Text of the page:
Saint Clare quite beautifully described the emotions of the one who contemplates the Cross each day, saying,

Happy, indeed is she to whom it is given to share this sacred banquet, to cling with all her heart to Him
Whose beauty all the heavenly hosts admire unceasingly,
Whose love inflames our love,
Whose contemplation is our refreshment,
Whose graciousness is our joy,
Whose gentleness fills us to overflowing,
Whose remembrance brings a gentle light,
Whose fragrance will revive the dead,
Whose glorious vision will be the happiness of all the citizens of the heavenly Jerusalem.”[5]
Giving serious and prayerful contemplation to the suffering and death of the One who died for us lifts our hearts from the suffering of this world and into the peace of heaven. This happens because, as Pope Benedict XVI says,

By contemplating the pierced side of Christ, we can understand [that] “God is love” (I John 4:8). It is there that this truth can be contemplated. It is from there that our definition of love must begin. In this contemplation the Christian discovers the path along which life and love must move.[6]
Here, then, upon the Cross we see a sort of mirror. Saint Clare urges Blessed Agnes to look into this mirror daily “and continually study your face within it, so that you may adorn yourself within and without with beautiful robes and cover yourself with the flowers and garments of all virtues.”[7] Saint Clare can say this because when we gaze upon the Cross, when we consider it and when we contemplate it, we see the image of all virtue; here, on the wood of the Cross, is displayed the perfect model for us to follow (cf. John 13:15). Saint Clare further urges Blessed Agnes:

Then, in the depths of this same mirror, contemplate the ineffable charity which led Him to suffer on the wood of the Cross and die thereon the most shameful kind of death. Therefore, that Mirror, suspended on the wood of the Cross, urged those who passed by to consider, saying: ‘All you who pass by the way, look and see if there is any suffering like My suffering!’ (Lamentations 1:12).[8]

The more that we contemplate his pierced side the more we hear the Lord call to us, saying, “Behold, I stand at the door at knock. If anyone hears my voice and opens the door, [then] I will enter his house and dine with him, and he with me” (Revelation 3:20).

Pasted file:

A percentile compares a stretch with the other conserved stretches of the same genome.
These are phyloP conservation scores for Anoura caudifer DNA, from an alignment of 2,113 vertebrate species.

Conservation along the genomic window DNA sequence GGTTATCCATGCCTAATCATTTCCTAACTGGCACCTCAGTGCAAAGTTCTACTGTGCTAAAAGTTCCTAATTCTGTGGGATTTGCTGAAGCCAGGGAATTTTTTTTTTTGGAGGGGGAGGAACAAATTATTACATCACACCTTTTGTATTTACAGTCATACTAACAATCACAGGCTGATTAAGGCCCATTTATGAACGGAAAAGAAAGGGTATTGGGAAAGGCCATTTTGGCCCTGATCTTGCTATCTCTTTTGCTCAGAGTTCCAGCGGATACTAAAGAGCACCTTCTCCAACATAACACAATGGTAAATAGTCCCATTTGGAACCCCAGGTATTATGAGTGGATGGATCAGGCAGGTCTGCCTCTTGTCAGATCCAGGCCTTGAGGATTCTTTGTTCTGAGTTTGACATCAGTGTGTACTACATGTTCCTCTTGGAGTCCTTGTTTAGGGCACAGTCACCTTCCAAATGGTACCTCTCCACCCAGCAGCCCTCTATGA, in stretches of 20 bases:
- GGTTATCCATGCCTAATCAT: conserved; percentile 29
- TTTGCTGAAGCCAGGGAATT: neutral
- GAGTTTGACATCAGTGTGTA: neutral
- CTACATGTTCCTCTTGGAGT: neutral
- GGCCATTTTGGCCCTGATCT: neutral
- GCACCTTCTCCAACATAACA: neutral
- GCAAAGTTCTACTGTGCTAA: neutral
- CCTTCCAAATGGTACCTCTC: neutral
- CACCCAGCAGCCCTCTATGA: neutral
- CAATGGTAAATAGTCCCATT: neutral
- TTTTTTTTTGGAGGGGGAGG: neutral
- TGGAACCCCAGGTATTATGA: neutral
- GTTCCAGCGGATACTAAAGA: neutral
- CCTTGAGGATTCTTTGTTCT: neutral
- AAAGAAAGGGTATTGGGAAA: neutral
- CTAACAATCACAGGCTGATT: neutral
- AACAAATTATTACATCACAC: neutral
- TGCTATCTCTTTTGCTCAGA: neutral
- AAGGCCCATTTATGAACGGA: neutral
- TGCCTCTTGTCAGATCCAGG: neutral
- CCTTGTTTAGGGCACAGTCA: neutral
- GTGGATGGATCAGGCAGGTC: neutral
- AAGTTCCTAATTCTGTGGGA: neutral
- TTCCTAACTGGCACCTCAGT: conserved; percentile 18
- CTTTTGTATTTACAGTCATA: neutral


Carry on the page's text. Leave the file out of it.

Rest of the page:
We will come to realize quite profoundly that the Lord God himself wishes to dwell within us. He wants to live within us who have sinned against him and who he has redeemed by the price of his own blood. He calls us to himself that we might be united with him, for as Saint Clare reminds us, “the heavens with the rest of creation cannot contain their Creator. Only the faithful soul is His dwelling place and [His] throne, and this [is possible] only through the charity which the wicked do not have.”[9] Jesus himself exhorts us, “Remain in me, as I remain in you” (John 15:4). And so, we come to her final admonition: to imitate Christ Jesus.

As we contemplate Christ we come to experience his love, we come to experience him and we are given peace, for as Saint Clare said, our contemplation of Christ Jesus “is our refreshment.”[10] It is here at the Cross that we come to realize, as our Holy Father reminds us in his Encyclical Letter, that “being Christian is not the result of an ethical choice or a lofty idea, but the encounter with an event, a person, which gives life a new horizon and a decisive direction.”[11] This new horizon and decisive direction is the imitation of Christ Jesus the Lord.

The Imitation of Christ

Saint Clare urges Blessed Agnes, and each of us who seek to be disciples of Jesus Christ:

O dearest one, look up to heaven, which calls us on, and take up the Cross and follow Christ Who has gone on before us: for through Him we shall enter into His glory after many and diverse tribulations. Love God from the depths of your heart and Jesus, His Son, Who was crucified for us sinners. Never let the thought of Him leaven your mind but meditate constantly on the mysteries of the Cross and the anguish of His mother as she stood beneath the Cross.[12]
Once we have gazed upon the Crucifix, once we have considered why Our Lord hangs on the wood of the tree, once we have contemplated him who “first loved us,” (I John 4:10) we can began to imitate the “Master and Teacher” (John 13:14). Amen.

[1] The First Letter to Blessed Agnes of Prague, 5-7.
[2] The Second Letter to Blessed Agnes of Prague, 19-20.
[3] Pope Benedict XVI, Inaugural Homily, 24 April 2005.
[4] The Third Letter to Blessed Agnes of Prague, 16.
[5] The Fourth Letter to Blessed Agnes of Prague, 9-13.
[6] Pope Benedict XVI, Deus caritas est, 12.
[7] The Fourth Letter to Blessed Agnes of Prague, 14.
[8] The Fourth Letter to Blessed Agnes of Prague, 23-25.
[9] The Third Letter to Blessed Agnes of Prague, 22.
[10] The Fourth Letter to Blessed Agnes of Prague, 11.
[11] Pope Benedict XVI, Deus caritas est, 1.
[12] Letter to Ermentrude of Bruges, 9-12.